Category Archives: Council

Delegation scripts and correspondence

EDITORIAL: Health and wealth

Editorial in the North Shore News today:

Source: EDITORIAL: Health and wealth

We celebrate this week with the District of North Vancouver and the North Vancouver Recreation and Culture on the (phased) opening of the new Delbrook Community Recreation Centre.

A community with a busy rec centre is a healthy community.

The district initially intended to pay some of the $53.5-million cost by selling off some of the old Delbrook land but, facing blowback from the community, council scrapped that plan and citizens will pay down the $28 million in debt and the accompanying interest largely through their taxes.

As municipalities go, rec centres are big, big-ticket items. The City of North Vancouver could be spending three times as much on a replacement for the Harry Jerome Recreation Centre depending on what amenities it will include.

Plenty of people in the aquatics community have questioned the wisdom of building two 25-metre pools within walking distance of each other when pool users from both sides of the city/district boundary say they’d prefer one (much more expensive) 50-metre one.

It’s a crystalline example of how, even with shared services like the recreation and culture, North Vancouverites’ interests are divided by silly borders.

But, as we saw with paying for Delbrook, a council can be persuaded.

On Monday night, the city council is holding a special meeting just to listen to presentations from Harry Jerome’s user groups.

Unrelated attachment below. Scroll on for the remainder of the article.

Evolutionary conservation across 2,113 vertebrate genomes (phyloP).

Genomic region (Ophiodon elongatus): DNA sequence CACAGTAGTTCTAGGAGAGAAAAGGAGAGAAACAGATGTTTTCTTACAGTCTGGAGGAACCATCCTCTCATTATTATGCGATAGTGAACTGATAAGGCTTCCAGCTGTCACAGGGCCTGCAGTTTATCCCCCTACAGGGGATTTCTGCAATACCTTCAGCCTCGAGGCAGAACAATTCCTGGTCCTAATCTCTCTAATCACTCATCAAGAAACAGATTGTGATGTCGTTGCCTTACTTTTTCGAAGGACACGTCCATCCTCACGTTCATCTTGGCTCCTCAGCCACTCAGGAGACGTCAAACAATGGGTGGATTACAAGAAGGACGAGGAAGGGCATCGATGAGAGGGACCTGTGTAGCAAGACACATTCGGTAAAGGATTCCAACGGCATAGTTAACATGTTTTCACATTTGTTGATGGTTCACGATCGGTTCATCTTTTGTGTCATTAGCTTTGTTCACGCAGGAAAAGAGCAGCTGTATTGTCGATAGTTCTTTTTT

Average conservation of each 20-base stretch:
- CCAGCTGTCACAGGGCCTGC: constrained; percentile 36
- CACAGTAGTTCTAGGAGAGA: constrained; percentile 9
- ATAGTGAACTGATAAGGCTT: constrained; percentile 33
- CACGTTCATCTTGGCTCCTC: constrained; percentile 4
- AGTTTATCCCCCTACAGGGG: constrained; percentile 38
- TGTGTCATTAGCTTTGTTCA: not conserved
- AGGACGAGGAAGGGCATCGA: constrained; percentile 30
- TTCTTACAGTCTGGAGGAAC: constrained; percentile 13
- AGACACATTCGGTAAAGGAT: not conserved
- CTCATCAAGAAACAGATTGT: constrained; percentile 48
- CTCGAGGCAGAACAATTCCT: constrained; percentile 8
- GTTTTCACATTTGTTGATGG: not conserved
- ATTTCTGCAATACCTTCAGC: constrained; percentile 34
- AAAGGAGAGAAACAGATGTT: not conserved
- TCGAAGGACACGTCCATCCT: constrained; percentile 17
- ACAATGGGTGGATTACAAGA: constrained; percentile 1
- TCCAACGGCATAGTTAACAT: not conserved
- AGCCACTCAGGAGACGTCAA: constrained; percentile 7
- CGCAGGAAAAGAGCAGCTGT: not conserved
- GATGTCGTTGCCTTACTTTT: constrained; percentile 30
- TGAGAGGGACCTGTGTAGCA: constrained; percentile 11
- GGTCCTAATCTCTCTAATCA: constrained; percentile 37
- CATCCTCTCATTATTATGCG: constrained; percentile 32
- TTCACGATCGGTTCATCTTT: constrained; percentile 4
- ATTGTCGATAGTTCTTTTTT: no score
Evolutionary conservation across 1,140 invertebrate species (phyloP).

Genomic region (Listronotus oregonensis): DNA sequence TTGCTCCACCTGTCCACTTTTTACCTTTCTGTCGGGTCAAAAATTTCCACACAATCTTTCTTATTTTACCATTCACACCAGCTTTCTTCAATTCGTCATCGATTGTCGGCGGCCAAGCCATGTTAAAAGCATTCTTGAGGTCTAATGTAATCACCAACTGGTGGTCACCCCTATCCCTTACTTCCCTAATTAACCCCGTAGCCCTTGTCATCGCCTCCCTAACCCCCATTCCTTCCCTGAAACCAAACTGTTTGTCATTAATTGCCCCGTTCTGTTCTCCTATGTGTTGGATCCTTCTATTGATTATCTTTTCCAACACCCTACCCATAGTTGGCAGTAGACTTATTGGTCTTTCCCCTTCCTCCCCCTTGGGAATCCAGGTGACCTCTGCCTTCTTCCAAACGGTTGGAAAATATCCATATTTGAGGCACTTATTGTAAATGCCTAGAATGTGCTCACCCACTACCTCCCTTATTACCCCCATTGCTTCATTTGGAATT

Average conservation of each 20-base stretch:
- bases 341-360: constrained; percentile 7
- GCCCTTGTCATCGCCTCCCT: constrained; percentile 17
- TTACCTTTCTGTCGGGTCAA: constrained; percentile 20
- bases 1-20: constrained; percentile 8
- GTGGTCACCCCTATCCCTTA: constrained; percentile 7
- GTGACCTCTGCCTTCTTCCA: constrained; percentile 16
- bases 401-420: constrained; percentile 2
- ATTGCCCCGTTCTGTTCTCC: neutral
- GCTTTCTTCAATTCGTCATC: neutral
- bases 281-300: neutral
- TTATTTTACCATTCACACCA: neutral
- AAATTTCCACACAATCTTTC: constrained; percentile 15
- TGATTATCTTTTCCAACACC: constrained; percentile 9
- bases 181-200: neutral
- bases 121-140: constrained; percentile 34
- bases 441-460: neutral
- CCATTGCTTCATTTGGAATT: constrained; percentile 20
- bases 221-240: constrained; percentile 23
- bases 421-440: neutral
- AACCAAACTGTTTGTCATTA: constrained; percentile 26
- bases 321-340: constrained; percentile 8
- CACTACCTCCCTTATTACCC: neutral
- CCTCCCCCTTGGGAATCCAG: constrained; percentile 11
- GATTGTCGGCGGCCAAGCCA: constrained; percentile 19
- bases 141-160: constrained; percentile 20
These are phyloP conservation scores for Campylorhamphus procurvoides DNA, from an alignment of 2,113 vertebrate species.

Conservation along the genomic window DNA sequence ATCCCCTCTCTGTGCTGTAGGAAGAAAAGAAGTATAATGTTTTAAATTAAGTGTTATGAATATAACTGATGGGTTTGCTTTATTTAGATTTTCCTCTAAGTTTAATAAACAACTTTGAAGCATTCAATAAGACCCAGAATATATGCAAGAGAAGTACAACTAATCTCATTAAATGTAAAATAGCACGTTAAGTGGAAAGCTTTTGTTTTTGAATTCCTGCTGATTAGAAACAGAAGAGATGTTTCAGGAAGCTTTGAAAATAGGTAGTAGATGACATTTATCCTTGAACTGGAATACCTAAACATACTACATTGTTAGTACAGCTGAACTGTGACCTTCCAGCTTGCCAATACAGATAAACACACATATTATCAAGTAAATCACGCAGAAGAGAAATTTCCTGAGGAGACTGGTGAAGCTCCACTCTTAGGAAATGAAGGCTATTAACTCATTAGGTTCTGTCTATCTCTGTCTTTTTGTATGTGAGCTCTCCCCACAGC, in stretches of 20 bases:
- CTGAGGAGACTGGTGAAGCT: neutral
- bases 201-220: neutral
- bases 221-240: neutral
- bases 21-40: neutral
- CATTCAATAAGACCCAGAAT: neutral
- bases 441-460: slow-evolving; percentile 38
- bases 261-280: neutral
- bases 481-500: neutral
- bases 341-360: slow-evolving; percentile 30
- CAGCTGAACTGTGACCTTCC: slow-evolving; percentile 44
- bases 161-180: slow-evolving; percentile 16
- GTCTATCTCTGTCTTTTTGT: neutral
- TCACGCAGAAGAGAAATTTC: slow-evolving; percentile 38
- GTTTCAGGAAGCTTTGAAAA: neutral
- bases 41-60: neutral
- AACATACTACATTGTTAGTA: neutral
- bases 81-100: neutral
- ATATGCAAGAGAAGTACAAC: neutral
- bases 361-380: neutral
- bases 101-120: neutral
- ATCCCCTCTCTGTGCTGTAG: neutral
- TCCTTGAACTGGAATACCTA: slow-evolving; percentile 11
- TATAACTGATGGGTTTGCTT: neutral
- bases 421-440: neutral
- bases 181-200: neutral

On Tuesday night, the wider community is welcomed to offer their input at a town hall meeting at the Pinnacle Hotel. We encourage everyone to show up and help shape the rec centres that will keep them in shape.

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Full CNV report details:




Housing talk gets louder and angrier in Vancouver

Article in The Globe and Mail today and quoting in part:  one conclusion  “that more supply is nothing but fuel for the unaffordability crisis”

 “The only group at fault are politicians who want growth without having to pay the requisite cost.”

Because the majority of our infrastructure was built before 1990, we are continually drawing on that value with massive new developments. Government should be tapping the “vast fortunes being made in real estate” to ensure equal access to public infrastructure,” he says, echoing Mr. Hudson’s argument for far heftier taxes on speculative buying.

“The growth has not paid for itself. Much of the infrastructure is relatively dated and paid for by a generation that was far more generous, and we are drawing down on that, compromising the quality of life without growing the infrastructure. We are creating congestion, whether it’s traffic, or at the hospitals or universities, whatever. There is plenty of money in private growth, so the growth should at least pay for itself. Why should government and the people in the middle foot the bill?

“Somebody doesn’t spend $4-million on your house alone. It’s the region they are buying, not the house. It’s the community that makes it special. It wouldn’t be worth anything if the community were to decay. That’s what we don’t understand.

“Obviously something terrible is happening – the money flooding in is not a sign of a healthy functioning capitalist market.

“The only group at fault are politicians who want growth without having to pay the requisite cost.”

Source: Housing talk gets louder and angrier in Vancouver

City of North Vancouver council green-lights Green on Queensbury

Source: City of North Vancouver council green-lights Green on Queensbury